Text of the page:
On Music classification
“I wish I would never have one (classification for the type of music I do.). There are many influences in many things I do. Acid jazz was a term used in the 90s. Still, some people apply that to the times that they don’t understand. Lounge jazz - this had been also popular in the late 90s till early 2000 or so, but today, it doesn’t mean anything anymore. Club jazz - (could be close to dance,) but I don’t think I do anything like that. Bossa nova of course, is the biggest influence in my life. Bossa nova is classical, and not a trend of today. I don’t have a special reason for liking or doing bossa nova. At one point in your life, you feel music and you recognize yourself in that music. You don’t analyze that; you just feel it. If I have to analyze, then I have to say that bossa nova has a lot to do with the West Coast and cool jazz; that bossa nova, like Brazilian society, at that particular time, was very similar to Italian society. Bossa nova came from the middle-class society, similar to where I came from. All the lyrics were written by famous Brazilian poets, and I’m very much into poetry. Then, you cannot just define liking a rhythm. It’s physical and primitive. You just get it, and one day, it’s yours.”

On 60s and 70s Music
“Who doesn’t like the 60s and 70s? I like the aesthetics (of that genre). But, I’m also into many other things.”

On Inspiration
“When you look for inspiration, you need to focus on something. Everybody needs to focus on something for inspiration. The era of the music doesn’t matter; what matters is the content. I don’t know where I get my inspiration. It depends on each thing, and every time is different. It’s like each time flows. At one point, I feel the need for something, and at another point, after two years, I’m into something else, and they connect with the moments of my life. So, it’s difficult to define inspiration. I can spend two hours talking about that.”

On Band production
“(As a band producer, bringing together a collaboration of artists from different parts of the world), I think that to make music, you need people. For me, music is about people - getting them together, like melting. It’s not just a one-person journey. I choose my band members with my good ear. You need a certain kind of people to have a flame, then it produces fire and spirit.”

On Japanese musicians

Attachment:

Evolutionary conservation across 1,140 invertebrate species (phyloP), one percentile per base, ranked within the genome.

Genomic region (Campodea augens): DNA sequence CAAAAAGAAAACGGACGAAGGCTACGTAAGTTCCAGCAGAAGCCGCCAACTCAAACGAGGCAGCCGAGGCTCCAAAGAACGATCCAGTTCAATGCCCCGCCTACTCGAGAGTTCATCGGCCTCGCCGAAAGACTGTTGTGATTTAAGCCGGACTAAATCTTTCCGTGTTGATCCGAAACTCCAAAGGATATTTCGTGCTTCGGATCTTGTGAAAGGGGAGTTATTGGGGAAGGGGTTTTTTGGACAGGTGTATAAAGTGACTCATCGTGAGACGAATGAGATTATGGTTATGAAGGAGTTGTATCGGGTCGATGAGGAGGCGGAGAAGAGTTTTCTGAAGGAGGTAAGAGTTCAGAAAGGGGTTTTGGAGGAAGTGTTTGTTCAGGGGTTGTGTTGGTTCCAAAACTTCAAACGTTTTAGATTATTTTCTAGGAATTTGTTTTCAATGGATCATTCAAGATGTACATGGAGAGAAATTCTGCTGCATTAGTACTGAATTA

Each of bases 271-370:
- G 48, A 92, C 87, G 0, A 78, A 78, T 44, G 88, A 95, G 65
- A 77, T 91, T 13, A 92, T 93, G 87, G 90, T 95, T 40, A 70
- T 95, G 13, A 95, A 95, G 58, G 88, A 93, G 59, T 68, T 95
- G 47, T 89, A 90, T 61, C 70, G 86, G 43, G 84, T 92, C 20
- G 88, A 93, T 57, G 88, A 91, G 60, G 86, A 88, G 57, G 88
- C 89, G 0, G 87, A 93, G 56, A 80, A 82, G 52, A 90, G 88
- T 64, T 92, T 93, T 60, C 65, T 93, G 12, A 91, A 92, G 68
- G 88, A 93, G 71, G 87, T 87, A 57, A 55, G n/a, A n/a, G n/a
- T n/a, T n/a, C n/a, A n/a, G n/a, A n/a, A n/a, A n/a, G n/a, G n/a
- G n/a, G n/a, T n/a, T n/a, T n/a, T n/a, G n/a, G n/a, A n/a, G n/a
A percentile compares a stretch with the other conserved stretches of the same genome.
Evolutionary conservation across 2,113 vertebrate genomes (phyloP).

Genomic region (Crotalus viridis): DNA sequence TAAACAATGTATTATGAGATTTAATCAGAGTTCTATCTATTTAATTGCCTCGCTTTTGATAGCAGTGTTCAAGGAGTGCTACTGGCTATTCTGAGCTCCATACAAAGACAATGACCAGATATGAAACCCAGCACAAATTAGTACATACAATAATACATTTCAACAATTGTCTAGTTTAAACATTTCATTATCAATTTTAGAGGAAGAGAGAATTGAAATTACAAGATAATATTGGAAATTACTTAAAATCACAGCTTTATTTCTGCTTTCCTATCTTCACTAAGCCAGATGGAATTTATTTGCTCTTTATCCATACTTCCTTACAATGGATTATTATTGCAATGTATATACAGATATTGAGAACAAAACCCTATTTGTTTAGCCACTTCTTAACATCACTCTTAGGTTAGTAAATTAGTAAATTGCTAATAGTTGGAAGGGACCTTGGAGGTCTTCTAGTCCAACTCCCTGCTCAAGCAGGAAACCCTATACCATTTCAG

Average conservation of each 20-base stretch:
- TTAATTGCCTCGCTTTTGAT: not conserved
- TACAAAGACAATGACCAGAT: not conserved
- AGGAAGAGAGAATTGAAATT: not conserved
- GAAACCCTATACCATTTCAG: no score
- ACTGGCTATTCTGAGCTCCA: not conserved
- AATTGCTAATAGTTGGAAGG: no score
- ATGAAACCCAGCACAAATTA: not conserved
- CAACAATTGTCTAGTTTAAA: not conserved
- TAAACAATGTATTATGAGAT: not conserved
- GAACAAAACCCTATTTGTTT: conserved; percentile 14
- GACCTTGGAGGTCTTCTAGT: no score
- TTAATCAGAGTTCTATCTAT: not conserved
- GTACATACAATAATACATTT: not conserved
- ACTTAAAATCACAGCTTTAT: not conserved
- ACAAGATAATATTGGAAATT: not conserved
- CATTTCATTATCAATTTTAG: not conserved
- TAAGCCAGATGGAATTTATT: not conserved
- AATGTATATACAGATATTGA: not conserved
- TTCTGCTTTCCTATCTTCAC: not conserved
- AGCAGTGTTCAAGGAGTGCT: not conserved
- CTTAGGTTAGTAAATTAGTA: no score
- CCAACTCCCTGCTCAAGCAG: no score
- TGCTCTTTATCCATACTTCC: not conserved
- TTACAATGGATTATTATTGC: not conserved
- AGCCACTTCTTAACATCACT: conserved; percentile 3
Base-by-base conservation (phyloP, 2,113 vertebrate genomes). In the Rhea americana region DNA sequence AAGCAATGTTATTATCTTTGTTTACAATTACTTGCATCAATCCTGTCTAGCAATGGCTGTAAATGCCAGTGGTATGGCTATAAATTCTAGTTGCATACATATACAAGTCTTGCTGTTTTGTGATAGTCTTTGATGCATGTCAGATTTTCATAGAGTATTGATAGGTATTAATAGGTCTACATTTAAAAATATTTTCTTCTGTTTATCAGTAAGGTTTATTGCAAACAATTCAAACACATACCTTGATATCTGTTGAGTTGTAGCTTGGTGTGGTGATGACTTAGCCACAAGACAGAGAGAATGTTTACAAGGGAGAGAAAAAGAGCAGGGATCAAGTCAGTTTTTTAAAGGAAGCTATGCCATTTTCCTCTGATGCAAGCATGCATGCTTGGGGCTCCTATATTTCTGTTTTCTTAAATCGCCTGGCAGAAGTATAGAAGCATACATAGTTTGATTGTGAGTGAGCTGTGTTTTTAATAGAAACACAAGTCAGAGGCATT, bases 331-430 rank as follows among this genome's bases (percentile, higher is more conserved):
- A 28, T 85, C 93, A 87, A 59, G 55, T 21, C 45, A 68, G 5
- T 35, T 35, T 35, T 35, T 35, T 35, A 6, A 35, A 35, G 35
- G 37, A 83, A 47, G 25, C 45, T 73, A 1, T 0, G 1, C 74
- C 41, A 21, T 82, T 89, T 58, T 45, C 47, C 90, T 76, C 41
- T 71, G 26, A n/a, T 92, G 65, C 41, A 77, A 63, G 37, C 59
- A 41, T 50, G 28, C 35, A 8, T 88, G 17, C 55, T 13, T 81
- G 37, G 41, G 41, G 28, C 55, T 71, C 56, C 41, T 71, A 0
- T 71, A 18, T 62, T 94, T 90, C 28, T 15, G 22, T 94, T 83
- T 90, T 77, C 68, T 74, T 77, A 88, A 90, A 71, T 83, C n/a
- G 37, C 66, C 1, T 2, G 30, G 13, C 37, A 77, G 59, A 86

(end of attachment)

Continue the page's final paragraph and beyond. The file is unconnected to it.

“I have collaborated with many Japanese musicians, especially singers. I like Akiko, Sadao Watanabe, DJ Muro, UFO band, Quasimode, Soil & Pimp Sessions, Toshiko Akiyoshi… I like her a lot.”

On Italian musicians
(About the active “trend” of Italian musicians coming to Japan over the recent years), there must be an interesting flourish of talent. One of them, Lorenzo Tucci, has played for me for about eight years. Many of them used to record with me, so I know almost all of them. Fabrizio (Bosso) is a fantastic guy. Lorenzo (Tucci) is a fantastic drummer. Lorenzo and I recorded together for 8-9 years. He came with me to Japan for the first time. I was with him as my drummer, for two to three years when we came here between 2005-2008. We played at Blue Note Osaka then, Nagoya, and at Tokyo festival, at that time with Tatsuo Sunaga, and also at Billboard Live. These people were also part of my big band - Lorenzo, Fabrizio, Daniele Scannapieco… then Mario (Biondi) took over that band, so I changed my band.”

On Next project
“My next project is always there. I’m always working on something new. I plan to do another album on remixes. I’m also working on an electronic project, then producing a record for a singer, touring… ”

On Direction of Jazz
(“I cannot define about “Italian jazz” or “European jazz”- I don’t think there is such a thing.) It’s so wide and different. Everybody has his own thing to say. It’s many different things everywhere. Now is not a particularly good time for jazz actually; not a great time for un-commercial art, because the world is in crisis. People have less money. The whole record industry is going down. Things are really changing very, very fast. There may have been a reason for something before. Now, it changes. And, how do I cope wit this? I just get along.”

For upcoming shows at Blue Note Tokyo: